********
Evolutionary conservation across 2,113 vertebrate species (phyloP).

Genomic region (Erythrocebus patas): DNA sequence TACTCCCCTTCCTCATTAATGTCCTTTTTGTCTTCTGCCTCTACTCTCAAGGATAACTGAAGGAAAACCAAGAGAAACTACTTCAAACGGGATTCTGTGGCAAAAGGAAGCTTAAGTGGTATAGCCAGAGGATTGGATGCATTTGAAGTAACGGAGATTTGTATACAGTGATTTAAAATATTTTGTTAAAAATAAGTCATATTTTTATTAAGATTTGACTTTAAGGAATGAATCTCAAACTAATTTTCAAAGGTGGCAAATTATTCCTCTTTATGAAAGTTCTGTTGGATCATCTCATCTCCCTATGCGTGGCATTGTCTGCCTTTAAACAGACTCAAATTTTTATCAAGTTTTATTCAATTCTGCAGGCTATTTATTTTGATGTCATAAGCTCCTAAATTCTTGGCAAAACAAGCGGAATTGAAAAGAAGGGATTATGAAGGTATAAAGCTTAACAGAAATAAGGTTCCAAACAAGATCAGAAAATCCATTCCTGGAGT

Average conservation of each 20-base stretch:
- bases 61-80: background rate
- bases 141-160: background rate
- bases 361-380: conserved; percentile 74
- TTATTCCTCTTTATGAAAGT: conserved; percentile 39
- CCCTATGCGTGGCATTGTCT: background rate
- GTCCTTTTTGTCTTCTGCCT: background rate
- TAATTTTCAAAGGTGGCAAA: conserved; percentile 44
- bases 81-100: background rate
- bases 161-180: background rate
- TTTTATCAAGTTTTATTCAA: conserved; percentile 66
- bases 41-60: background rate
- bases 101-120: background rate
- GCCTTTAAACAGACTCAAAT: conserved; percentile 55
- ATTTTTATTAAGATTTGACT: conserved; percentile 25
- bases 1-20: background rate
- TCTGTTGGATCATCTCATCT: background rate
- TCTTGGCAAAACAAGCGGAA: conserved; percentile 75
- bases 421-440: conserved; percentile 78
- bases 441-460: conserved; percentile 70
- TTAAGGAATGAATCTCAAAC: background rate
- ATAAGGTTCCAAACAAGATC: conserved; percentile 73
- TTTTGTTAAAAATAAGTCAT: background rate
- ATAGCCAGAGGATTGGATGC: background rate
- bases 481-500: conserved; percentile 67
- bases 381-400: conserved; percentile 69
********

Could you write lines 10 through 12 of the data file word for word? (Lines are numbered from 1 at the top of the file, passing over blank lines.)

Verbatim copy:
- TAATTTTCAAAGGTGGCAAA: conserved; percentile 44
- bases 81-100: background rate
- bases 161-180: background rate